Bubble Prompts

By November 6, 2012Uncategorized

Target Age class: Ages 6-8
Area of improvement: Creativity and Communication

 

If you have a bottle of bubbles, some packages of food dye, several bowls, and some pieces of plain white paper; the creative possibilities are endless! Here is an art project that you can do with your child that will spark their imagination and inspire them to create narrative stories or poems about their abstract creation.

First, outside in an empty, grassy area on a warm and sunny day; pour some bubble solution into five shallow bowls. Next, add a few drops of food colouring (red, yellow, and blue) to each bowl and together; gently mix them until the solution has completely changed colour. Feel free to encourage your child to mix dyes to make green, orange, and purple. While you both are adding drops of colour to each bowl, take advantage of this teaching opportunity to discuss primary colours (red, yellow, and blue) and secondary colours (green, orange, and purple).

Next, dip your bubble wand into a coloured solution of your choice. Hold a piece of white paper at an arm’s length in front of you. Blow through the wand and allow the bubbles to land and pop on the white paper. Dip the wand into a few more different coloured solutions if desired, and repeat the process. Set the decorated paper off to the side on a flat surface so the colour won’t run off of the page, allowing it to dry. Repeat this process with your child, allowing them to blow bubbles onto a fresh, white page which you can hold for them. Your child will love watching the colourful bubbles pop on the page. Feel free to make as many bubble pictures as desired.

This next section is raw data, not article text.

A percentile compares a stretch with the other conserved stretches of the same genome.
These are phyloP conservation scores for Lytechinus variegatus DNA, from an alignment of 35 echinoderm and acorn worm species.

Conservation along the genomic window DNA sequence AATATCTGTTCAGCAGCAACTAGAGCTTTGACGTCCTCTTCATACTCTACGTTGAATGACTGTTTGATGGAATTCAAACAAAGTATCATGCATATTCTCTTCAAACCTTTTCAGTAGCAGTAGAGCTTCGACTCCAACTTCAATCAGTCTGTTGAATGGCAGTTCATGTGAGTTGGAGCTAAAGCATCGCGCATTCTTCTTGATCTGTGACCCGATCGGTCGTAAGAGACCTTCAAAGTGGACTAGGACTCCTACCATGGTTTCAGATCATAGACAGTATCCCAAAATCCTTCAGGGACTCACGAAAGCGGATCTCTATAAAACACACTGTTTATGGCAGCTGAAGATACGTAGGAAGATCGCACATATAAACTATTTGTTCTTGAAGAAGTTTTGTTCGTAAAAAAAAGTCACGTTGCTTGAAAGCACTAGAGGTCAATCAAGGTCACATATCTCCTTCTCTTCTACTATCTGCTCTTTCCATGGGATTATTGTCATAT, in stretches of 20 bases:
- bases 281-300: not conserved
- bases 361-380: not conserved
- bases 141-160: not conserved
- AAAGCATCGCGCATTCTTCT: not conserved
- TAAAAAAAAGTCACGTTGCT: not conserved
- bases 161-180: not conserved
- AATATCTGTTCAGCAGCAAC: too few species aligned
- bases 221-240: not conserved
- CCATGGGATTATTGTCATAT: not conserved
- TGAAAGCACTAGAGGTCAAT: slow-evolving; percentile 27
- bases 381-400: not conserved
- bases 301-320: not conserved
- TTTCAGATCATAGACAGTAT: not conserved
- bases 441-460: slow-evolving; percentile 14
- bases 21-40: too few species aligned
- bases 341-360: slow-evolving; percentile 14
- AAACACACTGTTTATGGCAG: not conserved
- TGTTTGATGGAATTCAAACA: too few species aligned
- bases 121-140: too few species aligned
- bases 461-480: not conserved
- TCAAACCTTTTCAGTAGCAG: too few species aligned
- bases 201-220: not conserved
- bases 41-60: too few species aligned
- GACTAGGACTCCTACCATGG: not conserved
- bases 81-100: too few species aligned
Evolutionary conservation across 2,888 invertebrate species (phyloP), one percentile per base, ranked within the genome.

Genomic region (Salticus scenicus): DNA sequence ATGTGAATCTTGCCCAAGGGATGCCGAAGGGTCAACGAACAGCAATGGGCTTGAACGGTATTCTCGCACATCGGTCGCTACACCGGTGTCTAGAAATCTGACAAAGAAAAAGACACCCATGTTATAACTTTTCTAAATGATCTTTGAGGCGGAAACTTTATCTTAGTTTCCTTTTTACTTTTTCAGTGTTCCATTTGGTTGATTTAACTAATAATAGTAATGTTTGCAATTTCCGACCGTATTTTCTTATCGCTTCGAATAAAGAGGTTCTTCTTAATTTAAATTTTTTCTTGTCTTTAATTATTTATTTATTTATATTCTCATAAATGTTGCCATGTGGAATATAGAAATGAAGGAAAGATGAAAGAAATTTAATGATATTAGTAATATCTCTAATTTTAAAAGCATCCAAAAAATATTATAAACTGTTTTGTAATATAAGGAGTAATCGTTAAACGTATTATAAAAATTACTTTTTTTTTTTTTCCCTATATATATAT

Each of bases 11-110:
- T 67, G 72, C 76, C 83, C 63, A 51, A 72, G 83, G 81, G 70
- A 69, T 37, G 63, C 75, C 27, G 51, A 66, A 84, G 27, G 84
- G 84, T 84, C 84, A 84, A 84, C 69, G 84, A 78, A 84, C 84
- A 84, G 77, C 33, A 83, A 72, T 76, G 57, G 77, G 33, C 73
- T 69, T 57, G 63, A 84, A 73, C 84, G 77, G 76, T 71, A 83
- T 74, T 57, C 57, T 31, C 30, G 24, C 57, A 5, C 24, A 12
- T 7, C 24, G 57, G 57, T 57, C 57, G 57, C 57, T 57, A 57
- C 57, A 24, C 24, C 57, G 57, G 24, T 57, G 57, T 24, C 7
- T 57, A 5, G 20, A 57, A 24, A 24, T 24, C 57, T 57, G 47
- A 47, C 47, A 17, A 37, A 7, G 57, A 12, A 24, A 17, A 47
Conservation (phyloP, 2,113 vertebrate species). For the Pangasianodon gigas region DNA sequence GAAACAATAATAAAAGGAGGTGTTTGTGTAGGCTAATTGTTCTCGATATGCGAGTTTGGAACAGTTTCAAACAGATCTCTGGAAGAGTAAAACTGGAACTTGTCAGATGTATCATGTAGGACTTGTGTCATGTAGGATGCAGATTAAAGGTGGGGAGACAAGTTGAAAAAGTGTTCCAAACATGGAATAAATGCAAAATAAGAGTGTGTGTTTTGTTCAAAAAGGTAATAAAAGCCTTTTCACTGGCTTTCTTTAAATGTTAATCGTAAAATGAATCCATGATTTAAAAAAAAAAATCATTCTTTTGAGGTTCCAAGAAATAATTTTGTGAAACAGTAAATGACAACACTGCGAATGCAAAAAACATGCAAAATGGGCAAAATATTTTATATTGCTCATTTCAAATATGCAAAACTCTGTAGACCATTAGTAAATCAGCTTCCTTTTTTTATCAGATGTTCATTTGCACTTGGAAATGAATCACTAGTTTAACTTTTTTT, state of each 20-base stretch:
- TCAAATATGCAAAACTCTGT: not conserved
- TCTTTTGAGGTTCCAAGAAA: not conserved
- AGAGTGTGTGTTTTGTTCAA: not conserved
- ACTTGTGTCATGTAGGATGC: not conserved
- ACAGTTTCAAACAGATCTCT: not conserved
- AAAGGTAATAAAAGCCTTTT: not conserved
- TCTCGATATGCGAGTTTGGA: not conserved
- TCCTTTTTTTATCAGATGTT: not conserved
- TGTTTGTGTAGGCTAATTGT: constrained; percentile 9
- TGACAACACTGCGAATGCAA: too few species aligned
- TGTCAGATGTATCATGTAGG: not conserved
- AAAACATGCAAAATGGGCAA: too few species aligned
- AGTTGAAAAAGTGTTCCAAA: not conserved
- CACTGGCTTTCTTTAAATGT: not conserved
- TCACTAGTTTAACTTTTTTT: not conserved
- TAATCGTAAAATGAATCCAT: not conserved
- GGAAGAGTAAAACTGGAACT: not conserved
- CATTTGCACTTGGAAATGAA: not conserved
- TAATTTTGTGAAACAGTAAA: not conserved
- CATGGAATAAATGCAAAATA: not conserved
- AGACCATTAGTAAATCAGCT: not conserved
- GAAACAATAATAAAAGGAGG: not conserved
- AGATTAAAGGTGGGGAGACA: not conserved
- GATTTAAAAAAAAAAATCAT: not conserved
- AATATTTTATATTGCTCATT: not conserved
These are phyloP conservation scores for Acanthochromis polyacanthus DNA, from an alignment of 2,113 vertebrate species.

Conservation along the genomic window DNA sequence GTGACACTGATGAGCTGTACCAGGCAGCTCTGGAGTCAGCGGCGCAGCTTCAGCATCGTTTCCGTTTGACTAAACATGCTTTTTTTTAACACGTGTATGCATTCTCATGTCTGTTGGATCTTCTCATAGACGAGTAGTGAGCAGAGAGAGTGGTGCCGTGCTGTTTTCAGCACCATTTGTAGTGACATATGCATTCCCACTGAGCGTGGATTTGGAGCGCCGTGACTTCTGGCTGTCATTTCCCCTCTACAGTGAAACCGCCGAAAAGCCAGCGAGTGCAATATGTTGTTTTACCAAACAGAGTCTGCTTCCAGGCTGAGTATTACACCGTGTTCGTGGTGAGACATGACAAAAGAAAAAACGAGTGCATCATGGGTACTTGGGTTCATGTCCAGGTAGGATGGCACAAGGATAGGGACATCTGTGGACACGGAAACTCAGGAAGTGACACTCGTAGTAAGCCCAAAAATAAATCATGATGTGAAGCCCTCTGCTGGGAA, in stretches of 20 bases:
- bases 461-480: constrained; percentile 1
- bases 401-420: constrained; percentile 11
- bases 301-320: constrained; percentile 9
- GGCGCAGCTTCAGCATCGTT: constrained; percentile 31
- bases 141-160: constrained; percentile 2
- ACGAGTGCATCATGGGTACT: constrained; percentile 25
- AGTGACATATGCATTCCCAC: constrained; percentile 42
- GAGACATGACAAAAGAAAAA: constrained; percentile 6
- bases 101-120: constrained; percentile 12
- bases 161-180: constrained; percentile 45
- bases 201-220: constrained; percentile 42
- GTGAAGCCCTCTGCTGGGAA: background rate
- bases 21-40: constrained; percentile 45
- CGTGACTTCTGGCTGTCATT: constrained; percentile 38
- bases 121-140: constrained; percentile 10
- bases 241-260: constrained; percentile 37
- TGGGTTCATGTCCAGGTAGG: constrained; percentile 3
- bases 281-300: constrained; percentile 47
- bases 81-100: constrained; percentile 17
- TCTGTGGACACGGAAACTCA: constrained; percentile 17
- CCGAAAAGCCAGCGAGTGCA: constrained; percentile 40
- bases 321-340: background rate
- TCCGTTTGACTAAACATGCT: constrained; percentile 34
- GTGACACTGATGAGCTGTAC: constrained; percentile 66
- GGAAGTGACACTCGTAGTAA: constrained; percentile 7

After the papers are dry, tape them up on a flat surface and place your child about 5-6 feet away from the pictures. Encourage your child to analyze the abstract artwork. Explain to your child that abstract means something that exists as an idea but does not actually exist. Tell them to look and think deeply at each creation to see if they can see something familiar within each image.

Model your thinking process by selecting a bubble picture and stating what you see by using words, adjectives, relating it to objects that your child would also recognize, and actually point out where you are seeing these relatable images within the bubble art. For example you could say, “That yellow and green picture reminds me of a large lion hiding in tall grass, waiting to hunt its next meal.” Encourage your child to share what they think they see in each picture.

Next, give your child a writing journal and encourage them to choose one picture that they can “see “an image within the best and use it to inspire them to write a story about. Model your own story first, telling them that journal writing time is not a time to worry about spelling, but to concentrate and focus on thoughts and feelings and organizing them in a way that makes sense. Each image can serve as inspiration for a daily writing prompt.

This form of open ended play not only improves linguistic ability but enhances creativity and sparks the imagination as well!






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